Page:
District Administration - May 2012 - (Page 82)
Professional oPinion • steven M. Constantino
Shaping a Culture That Includes Every Family
Create a strategic and systemic approach to family engagement to improve student achievement.
If we as educators could successfully teach all children by ourselves, then it seems that we would have already done so. we haven’t, and that should be all the motivation to promote family engagement in districts nationwide. when I became a high school principal, I began to take notice of the messages we sent out. our front doors had decals: “warNING: trespassers will be prosecuted.” I watched as parents stood at our main office counter for several minutes before being acknowledged. as a superintendent, I recently listened to a parent almost in tears say, “I just need to know that someone cares about my child.” The culture of public districts is the idea that we can do this without working with every family. Millions of dollars are spent each year on implementing school reform models with the hope of improving academic outcomes for all children, but especially those that have traditionally been left behind. In 2006, the rand corporation compared four whole-school reform models widely followed among american schools and found that each of them had a strong family engagement component. In the “catalog of school reform Models: Program report” released in 2002, Mark Buechler reviewed 26 whole-school reform models, three of which are duplicates of the rand study. of those 26 models, every one included parental involvement as a key ingredient in reform. Public school personnel seem to fall into three categories when trying to understand the issues of family engagement. They believe they are effective with all of their families; or that the engagement of families is secondary to instruction; or that engaging families is a waste of time or an
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illusion that is impossible to attain. a systemic and systematic approach to school improvement and reform must include healthy and trusting relationships with all parents, even those that appear to be uninterested in their child’s education. The superintendent is in the best position to ensure the engagement of all families is central to the district improvement plan.
ties for our school centers squarely on our commitment to engaging every family in the academic lives of their children. from this priority will come goals, objectives and metrics that will allow us to truly understand if we are helping all parents play an effective part in their child’s education. Shaping the Culture school districts are well served when superintendents focus their reform efforts not just on excellence in curriculum, instruction and assessment, but on reculturing schools to be inclusive of strong family partnerships. regardless of their backgrounds, parents are the first and most influential teachers of their children, and they have a strong intrinsic desire to see their children succeed. to ignore the power of relationships between schools and families is to ensure that the pervasive achievement gap will never close. There are various challenges to engaging every family, especially those families that are traditionally hard to reach. However, these barriers exist in the beliefs, values and attitudes about families held by school employees. There are really only two choices open to educators: either we see families as assets or as liabilities. The former moves us toward success; the latter seals our fate. school system leaders need only establish family engagement as one strand of strategic planning and management. leaders who place value in this arena have set the stage for cultural change. More often than not, schools have exhibited an intermittent approach and commitment to establishing trusting relationships with all families. excuses often include lack of time, cultural differences, parental uncertainty, school size and curriculum. while these are real issues with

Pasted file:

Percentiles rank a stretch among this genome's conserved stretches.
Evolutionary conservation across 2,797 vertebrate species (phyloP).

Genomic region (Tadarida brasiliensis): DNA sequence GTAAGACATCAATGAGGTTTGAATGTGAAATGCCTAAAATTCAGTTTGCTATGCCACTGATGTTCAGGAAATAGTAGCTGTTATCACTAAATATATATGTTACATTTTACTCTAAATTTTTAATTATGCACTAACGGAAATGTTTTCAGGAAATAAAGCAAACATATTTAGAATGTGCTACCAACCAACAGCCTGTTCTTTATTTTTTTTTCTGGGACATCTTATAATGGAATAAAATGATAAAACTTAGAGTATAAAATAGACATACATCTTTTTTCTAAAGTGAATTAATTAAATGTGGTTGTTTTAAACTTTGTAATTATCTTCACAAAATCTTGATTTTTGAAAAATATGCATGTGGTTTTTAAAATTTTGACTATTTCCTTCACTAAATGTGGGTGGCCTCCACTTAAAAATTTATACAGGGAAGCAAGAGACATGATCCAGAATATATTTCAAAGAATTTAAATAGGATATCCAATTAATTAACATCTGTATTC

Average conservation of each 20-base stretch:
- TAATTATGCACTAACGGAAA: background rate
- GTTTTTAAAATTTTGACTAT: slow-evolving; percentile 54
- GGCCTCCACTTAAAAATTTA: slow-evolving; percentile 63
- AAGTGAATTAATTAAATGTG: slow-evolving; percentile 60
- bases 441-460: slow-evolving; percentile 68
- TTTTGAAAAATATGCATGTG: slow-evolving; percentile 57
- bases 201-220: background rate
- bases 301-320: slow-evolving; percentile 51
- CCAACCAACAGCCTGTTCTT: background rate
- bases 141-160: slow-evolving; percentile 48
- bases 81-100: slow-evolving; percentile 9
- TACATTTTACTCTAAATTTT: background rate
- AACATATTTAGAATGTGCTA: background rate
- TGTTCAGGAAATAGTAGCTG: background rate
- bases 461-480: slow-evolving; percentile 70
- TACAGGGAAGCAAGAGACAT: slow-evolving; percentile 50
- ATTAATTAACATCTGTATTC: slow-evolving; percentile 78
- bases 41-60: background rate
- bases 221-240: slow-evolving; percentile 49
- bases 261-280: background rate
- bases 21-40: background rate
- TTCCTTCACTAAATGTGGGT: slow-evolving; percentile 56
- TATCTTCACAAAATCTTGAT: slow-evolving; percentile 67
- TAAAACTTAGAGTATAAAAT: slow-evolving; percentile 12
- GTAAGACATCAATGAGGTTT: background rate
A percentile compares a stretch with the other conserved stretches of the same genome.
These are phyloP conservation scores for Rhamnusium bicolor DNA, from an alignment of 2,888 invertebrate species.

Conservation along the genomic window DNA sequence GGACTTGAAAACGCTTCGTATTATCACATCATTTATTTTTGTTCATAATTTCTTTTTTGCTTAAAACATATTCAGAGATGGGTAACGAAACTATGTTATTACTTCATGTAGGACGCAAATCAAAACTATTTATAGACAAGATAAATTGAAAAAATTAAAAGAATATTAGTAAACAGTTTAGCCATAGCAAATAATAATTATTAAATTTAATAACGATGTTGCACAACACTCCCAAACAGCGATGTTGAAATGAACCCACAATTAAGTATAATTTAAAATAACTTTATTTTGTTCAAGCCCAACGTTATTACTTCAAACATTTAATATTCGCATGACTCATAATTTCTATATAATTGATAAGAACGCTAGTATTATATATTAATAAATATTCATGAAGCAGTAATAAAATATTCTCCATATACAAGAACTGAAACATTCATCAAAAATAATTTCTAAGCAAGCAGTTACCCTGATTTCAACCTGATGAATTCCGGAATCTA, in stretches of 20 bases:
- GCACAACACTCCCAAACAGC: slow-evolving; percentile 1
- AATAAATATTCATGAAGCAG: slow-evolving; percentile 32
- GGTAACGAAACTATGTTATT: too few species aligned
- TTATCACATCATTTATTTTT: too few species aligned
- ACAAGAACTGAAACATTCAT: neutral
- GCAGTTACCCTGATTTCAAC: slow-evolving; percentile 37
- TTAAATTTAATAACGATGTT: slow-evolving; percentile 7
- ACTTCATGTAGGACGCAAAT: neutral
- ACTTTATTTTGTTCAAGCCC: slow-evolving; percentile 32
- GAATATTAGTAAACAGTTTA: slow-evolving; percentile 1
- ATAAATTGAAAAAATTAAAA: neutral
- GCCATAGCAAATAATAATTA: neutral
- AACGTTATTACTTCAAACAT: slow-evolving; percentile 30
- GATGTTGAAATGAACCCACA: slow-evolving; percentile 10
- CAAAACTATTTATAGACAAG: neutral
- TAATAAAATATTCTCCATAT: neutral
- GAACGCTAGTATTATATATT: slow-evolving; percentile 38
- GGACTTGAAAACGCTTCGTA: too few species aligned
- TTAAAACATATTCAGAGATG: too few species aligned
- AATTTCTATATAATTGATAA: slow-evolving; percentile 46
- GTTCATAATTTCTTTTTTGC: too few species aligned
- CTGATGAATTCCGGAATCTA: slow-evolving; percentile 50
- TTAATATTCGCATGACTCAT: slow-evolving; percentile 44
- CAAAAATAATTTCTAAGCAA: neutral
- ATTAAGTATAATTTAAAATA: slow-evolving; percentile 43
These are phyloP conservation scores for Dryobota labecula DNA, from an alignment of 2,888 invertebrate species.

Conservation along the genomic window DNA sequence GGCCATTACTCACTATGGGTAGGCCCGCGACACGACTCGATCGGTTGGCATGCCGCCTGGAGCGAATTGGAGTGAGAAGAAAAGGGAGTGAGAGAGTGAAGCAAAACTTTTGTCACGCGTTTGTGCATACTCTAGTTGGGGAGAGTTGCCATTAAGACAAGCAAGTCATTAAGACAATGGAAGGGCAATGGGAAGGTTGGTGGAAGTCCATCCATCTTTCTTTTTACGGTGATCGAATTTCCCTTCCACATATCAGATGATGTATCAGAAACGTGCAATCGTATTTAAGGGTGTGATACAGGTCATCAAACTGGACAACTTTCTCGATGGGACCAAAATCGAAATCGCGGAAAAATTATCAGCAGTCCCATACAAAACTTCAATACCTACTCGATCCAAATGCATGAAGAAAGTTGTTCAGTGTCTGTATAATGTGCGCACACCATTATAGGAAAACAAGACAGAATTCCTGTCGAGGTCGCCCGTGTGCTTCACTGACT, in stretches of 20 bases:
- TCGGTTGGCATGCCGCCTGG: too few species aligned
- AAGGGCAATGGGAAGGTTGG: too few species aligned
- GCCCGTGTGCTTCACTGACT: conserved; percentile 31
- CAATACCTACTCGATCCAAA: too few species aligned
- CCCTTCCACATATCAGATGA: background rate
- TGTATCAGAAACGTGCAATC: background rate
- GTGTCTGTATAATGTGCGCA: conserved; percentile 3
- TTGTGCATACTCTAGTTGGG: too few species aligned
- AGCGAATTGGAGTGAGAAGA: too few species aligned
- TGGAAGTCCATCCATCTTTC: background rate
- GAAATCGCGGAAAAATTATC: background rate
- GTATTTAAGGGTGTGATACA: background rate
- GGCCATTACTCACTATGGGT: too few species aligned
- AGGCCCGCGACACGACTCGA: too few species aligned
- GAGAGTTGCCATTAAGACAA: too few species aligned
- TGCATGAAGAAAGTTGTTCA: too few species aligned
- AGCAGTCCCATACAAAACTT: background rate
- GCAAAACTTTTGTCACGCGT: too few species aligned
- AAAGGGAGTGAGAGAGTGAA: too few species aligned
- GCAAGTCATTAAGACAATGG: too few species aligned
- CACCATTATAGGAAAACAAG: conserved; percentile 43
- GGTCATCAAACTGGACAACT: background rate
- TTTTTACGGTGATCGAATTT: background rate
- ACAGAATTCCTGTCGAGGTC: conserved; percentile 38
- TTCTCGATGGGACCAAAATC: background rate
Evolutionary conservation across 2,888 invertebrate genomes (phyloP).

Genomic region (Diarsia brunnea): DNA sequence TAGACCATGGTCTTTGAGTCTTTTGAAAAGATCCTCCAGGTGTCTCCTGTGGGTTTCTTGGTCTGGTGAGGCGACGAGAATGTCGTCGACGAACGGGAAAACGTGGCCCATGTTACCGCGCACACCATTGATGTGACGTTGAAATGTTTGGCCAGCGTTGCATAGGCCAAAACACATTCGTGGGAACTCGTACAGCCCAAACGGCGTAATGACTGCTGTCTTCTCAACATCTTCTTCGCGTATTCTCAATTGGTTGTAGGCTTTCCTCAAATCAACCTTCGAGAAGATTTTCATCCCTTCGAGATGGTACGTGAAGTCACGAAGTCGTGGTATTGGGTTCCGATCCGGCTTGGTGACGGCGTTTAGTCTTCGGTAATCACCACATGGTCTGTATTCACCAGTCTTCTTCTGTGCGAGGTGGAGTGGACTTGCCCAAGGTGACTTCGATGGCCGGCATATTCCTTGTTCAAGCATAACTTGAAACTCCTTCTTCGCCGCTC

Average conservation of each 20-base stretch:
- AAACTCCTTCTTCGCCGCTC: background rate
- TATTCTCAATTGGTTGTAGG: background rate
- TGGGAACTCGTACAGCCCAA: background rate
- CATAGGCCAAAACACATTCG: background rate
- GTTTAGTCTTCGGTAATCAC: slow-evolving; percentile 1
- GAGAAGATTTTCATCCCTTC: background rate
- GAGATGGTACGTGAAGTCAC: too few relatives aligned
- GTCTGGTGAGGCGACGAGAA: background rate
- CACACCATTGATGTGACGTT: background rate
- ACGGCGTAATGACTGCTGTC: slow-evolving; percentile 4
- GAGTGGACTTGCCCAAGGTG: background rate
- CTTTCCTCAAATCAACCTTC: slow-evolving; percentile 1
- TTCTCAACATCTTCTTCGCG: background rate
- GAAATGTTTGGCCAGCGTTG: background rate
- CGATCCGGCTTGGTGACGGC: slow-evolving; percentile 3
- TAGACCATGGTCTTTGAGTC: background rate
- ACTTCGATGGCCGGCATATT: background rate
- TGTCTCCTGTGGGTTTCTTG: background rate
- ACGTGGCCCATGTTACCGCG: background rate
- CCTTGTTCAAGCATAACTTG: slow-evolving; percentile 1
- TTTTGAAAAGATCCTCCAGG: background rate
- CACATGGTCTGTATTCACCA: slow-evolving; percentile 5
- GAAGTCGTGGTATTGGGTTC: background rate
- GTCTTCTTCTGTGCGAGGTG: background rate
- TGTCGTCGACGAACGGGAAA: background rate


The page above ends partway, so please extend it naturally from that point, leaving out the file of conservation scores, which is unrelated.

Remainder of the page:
Some public school personnel believe that engaging families is a waste of time or an illusion that is impossible to attain.
Applying Strategic Thinking Those of us who have promoted the concept of family engagement as an important conduit to academic success for all children acknowledge that the most daunting challenge is to create a systemic approach to engaging every family. a systems approach to engagement requires that at the fulcrum of the strategic plan and process is the involvement of the stakeholders and the use of clear strategic language that supports such engagement. In the williamsburg-James city county school district in Virginia, we spent a year creating a strategic plan and vision that will carry our district through the next five years and beyond. The district received thousands of surveys, over half of which were returned from those who identified themselves as parents. as a result, one of the five strategic priori-
Table of Contents for the Digital Edition of District Administration - May 2012
District Administration - May 2012
From the Editor
Digital Reading Empowers Students
The Critical Task of Hiring a New Chief
Hard Acts to Follow
Leading the Way
Sally Reis & Joe Renzulli
Not Your Mother’s Student Information System
District Administration - May 2012